April 28, 2021 • 13 min read
We all have dreams. Things we want to do, goals we want to accomplish, places we want to visit. Often, we realize that these dreams may never come to fruition (let’s face it, I’m probably not going to help colonize Mars, or race in the French Grand Prix). But as marketers, we need to recognize and appreciate these dreams, and make sure our customers see the potential in our products, and in themselves.
Thank you, Jimmy. Okay, it is the CXM experience. And as always, I’m your host, Grad Conn, CXO, Chief Experience Officer at Sprinklr.
And today we’re going to talk about one of my favorite topics, which I’ve never really talked about before. And so, we’re just going to spit ball this a little bit today and probably come back to it, but it’s something called object-based dream transference. It’s a super important concept in Marketing, but one that’s not well understood and not very frequently discussed, because I think sometimes people feel a little uncomfortable about it. But we’re going to tackle it head on, because here at the CXM Experience, we’re all about tackling things head on. That’ll be our new selling line. Oh dear, too much Coca Cola today.
Let me describe the situation to you. And I’ll tell you why I wanted to do this show today, because I was driving back from PT on I-95 the other day and this smoking hot Mustang went roaring by me at, I don’t know how many 1000s of miles an hour – it’s kind of the interesting thing about Florida highways, which I’ll describe in a second. This car was beautiful. It wasn’t the latest version, but it was maybe the last version. So reasonably recent, orange, beautiful spoiler, great big black stripe across the top, big fat wheels, big fat rims, blacked out windows, the hood is all elevated, because they had a kind of intercooler inside there, big pipes for the exhaust and the big throaty sound from this car. It was low so It had some kind of change to the suspension, and it was just wicked. I don’t know what to say, and I’ve always really liked Mustangs so you don’t have to go too far down the road for me to like your Mustang. But this was an exceptional example. Exceptional enough that it’d be like, “Boy, I wish that person would sell that car to me”. It was really something else.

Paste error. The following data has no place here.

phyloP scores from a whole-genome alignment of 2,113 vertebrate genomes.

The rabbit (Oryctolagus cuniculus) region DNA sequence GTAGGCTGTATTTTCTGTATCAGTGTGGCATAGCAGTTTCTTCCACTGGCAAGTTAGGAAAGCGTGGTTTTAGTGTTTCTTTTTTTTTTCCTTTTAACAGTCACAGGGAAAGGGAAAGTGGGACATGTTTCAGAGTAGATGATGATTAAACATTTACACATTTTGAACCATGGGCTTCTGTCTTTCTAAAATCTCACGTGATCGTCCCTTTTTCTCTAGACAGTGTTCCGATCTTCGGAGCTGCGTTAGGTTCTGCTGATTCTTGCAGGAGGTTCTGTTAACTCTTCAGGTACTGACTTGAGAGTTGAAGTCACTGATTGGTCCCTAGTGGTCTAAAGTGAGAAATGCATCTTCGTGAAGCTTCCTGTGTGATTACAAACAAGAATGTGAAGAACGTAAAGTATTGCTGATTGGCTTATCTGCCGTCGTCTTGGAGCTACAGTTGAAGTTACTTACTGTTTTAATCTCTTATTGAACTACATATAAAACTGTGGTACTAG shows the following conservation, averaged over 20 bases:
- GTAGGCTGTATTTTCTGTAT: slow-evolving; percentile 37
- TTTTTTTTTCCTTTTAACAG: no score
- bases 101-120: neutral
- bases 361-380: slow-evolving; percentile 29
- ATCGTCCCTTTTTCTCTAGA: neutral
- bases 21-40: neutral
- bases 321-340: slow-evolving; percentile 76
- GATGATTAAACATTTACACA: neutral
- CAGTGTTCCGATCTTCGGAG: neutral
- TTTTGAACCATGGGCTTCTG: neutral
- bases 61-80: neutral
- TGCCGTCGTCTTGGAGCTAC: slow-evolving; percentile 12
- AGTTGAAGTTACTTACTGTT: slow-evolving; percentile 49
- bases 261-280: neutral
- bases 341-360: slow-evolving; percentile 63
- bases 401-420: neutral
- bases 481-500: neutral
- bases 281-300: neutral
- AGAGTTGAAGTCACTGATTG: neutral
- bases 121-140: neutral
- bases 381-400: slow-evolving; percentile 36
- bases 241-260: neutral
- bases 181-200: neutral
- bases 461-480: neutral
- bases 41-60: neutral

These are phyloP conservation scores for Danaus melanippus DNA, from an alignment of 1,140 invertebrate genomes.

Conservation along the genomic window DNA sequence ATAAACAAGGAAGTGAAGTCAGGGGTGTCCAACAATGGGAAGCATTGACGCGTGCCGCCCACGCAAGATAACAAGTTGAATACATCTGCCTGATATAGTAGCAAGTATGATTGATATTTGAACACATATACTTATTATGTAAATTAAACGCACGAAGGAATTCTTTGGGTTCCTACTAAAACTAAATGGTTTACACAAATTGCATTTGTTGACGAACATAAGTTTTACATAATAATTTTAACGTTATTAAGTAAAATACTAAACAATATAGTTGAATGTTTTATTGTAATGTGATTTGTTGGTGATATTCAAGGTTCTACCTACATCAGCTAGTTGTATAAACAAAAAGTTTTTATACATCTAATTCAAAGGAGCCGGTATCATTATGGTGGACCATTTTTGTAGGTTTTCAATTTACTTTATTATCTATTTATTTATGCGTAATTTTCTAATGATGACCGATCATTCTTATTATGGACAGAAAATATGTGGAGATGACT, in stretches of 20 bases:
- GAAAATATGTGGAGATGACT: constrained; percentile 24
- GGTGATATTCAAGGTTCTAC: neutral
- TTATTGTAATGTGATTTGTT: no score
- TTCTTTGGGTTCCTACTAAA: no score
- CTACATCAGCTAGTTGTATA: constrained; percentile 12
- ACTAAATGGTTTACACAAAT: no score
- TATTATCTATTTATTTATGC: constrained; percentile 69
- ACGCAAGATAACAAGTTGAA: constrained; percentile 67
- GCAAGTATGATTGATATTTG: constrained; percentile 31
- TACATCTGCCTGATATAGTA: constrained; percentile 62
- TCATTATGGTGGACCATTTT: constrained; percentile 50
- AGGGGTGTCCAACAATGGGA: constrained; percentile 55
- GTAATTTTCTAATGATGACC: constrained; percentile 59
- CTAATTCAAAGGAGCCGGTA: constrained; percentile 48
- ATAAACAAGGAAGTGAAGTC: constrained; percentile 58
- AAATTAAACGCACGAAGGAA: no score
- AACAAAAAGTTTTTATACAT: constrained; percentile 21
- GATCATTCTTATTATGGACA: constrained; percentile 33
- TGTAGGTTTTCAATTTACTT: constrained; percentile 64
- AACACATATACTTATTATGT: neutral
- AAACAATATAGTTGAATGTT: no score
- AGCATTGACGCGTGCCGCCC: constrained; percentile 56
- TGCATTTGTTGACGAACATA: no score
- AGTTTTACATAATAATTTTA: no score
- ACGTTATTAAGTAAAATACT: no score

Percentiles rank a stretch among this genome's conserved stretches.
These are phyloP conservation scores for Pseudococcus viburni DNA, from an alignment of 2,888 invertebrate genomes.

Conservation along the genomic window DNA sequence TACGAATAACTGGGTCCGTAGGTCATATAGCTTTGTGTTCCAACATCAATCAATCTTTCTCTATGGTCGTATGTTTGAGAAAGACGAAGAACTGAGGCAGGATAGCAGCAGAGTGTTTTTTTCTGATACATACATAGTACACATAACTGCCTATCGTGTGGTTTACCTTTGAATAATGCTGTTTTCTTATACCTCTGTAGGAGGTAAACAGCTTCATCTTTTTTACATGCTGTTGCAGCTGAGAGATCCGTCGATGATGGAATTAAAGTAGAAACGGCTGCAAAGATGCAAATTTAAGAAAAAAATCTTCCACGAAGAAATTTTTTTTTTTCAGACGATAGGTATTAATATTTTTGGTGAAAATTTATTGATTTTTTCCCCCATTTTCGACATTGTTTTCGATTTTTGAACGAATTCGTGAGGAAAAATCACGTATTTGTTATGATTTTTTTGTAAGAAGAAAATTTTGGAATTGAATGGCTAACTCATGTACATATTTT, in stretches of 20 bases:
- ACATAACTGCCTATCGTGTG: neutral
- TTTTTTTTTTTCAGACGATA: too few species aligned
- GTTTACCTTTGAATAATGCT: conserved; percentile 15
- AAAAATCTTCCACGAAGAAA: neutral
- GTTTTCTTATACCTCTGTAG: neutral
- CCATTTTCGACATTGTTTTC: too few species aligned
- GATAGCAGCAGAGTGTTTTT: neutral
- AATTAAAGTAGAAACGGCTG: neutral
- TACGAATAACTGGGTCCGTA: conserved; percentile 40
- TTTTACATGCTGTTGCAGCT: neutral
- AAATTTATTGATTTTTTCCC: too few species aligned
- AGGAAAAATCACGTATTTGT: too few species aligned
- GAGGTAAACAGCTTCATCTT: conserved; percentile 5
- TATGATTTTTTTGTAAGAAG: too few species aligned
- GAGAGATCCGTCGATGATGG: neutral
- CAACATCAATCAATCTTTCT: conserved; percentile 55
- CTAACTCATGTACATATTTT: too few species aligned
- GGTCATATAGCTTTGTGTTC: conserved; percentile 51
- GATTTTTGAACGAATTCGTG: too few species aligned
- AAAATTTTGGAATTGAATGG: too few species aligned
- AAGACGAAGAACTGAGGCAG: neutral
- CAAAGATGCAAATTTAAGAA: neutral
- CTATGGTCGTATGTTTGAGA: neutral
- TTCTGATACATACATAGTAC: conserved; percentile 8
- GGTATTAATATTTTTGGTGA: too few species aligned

And I was thinking what’s so interesting about cars, and cars are just a super fascinating category, is that there are so many different versions. Pretty much everyone is driving a different car. Occasionally I’ll run across someone who’s also driving “my car”, but it’s not quite my car, it’s always a little bit different from my car. And it’s very rare that you see your exact car in a row. But in fact, the services that cars provide are pretty utilitarian. It’s to get from point A to point B. And some people, my brother is a good example of this, my brother is like, “Hey, I’m buying the car for basic transportation, Point A to Point B” and he buys very nice cars to do that. He doesn’t get himself super fussed about the vehicles he’s buying because he’s a Point A to Point B kind of person. Very respectable. Nothing wrong with that. Other people who are also getting from point A to point B are doing it in a souped up 750 horsepower, orange Mustang with blacked out windows and wicked rims. And they’re still getting from point A to point B in probably about the same amount of time that my brother is doing it in his minivan.
And it just got me to thinking about what’s happening here. I’m someone who really likes cars a lot. And when I’m looking at a car like that, I think, “Boy, think about how much fun it would be to drive that on a track or to race that car. How fast can that car go? It looks like something that would fit comfortably on a NASCAR track”. And it’s this whole concept of object-based dream transference, which is, you may have this dream that you’ve always wanted to be something, I always wanted to be, say, a racecar driver. You’re not going to be a racecar driver, because you didn’t go through the process of learning how to drive a car very quickly. And it’s too dangerous and your reflexes aren’t fast enough and you’re too old and all those kinds of things. But you can get in a Mustang that looks a certain way or many other cars. And for just a second you can feel like this object is actually able to transfer you to that dream, and you’re able to feel that dream and almost touch it for a second.